"That means that each year more than 600 kids under the age of 17 are effectively being thrown into the bearpit of the US criminal justice system and left to fend for themselves," The Guardian wrote.

The problem is so ...

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Miami Gardens ‘stop and frisk’ nabs thousands of kids

A Fusion investigation has found that he was just one of 56,922 people who were stopped and questioned by Miami Gardens Police Department (MGPD) between 2008 and 2013. That’s the equivalent of more than half of the city’s population.

Not one of them was arrested.

It was all part of the city’s sweeping "stop and frisk” style policy that may be unparalleled in the nation.

Fusion’s analysis of more than 30,000 pages of field contact reports, shows how aggressive and far-reaching the police actions were. Some residents were stopped, questioned and written up multiple ...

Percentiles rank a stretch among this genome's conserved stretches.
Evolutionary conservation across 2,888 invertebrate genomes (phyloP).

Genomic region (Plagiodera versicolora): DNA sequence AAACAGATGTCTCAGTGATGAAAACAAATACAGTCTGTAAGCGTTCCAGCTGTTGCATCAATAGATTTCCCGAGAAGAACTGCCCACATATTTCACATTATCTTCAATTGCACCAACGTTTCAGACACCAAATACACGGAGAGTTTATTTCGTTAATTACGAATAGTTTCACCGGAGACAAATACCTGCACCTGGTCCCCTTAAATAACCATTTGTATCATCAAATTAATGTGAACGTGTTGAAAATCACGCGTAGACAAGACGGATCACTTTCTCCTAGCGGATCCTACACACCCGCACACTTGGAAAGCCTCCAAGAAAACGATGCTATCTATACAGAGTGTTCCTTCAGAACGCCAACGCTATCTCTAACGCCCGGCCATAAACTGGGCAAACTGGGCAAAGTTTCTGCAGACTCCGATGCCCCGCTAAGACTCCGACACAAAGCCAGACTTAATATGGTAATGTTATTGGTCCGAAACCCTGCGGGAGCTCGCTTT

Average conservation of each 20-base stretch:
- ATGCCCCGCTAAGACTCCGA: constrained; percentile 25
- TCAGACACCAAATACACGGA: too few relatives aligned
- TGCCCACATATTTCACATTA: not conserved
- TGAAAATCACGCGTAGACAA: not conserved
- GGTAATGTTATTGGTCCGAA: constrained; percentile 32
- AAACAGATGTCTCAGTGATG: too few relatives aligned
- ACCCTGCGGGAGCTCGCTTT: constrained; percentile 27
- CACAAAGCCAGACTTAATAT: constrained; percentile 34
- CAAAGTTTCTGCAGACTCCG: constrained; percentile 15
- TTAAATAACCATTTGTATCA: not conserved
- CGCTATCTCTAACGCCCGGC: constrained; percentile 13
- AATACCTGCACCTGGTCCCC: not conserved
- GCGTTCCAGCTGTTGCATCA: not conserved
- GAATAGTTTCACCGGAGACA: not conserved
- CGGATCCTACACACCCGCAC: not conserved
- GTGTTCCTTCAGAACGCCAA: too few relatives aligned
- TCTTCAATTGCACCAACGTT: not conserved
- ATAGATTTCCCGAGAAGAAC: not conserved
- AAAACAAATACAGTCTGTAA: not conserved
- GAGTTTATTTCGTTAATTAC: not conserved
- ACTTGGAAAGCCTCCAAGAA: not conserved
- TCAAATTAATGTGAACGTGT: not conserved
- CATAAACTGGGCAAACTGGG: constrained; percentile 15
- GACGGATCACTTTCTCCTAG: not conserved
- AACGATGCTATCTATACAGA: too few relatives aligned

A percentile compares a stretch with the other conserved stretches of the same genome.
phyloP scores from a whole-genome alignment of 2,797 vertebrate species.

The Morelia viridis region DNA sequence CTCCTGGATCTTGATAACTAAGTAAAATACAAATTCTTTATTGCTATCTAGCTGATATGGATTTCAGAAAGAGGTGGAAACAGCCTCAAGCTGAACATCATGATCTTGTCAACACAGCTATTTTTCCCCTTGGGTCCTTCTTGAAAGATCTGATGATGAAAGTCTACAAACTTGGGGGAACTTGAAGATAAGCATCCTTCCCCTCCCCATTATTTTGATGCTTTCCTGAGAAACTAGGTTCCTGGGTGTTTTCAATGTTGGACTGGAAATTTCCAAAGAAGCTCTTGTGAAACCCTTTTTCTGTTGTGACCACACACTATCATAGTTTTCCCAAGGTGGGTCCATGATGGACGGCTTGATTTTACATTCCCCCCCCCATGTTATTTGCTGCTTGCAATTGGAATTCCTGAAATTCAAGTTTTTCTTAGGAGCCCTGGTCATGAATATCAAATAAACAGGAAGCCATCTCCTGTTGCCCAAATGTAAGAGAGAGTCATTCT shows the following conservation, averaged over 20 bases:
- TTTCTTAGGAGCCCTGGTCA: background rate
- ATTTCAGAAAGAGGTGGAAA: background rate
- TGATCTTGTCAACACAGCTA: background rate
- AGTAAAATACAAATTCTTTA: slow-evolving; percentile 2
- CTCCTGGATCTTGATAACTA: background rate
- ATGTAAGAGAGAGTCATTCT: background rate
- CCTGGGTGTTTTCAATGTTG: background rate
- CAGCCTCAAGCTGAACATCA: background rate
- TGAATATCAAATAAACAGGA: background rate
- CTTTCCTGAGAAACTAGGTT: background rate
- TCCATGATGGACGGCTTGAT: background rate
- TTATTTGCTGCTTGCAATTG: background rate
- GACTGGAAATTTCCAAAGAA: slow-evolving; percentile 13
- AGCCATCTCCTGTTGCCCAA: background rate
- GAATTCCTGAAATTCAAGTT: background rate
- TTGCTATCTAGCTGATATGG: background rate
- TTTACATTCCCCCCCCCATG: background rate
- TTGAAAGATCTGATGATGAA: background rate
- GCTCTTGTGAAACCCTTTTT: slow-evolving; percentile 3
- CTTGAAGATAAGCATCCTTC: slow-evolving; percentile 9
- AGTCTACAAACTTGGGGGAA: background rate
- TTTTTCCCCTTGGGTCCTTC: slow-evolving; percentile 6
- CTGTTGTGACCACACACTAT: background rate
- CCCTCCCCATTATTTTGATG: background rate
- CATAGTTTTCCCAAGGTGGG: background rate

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Experts: County supervisor’s charity use violated state, federal laws

San Diego County Supervisor Bill Horn said he bought a charity decades ago for $25, called it the Basic Faith Foundation and used it to hold money from real estate deals.

Horn said he gave the interest to Christian missionaries in Mexico and South America.

inewsource dug into the Basic Faith Foundation and into Horn’s own description of how he used it. Five experts with national reputations in tax law and nonprofit management reviewed the transcript of inewsource’s interview with the supervisor, as well as the supporting documentation from state and federal agencies.

All reached the same conclusion ...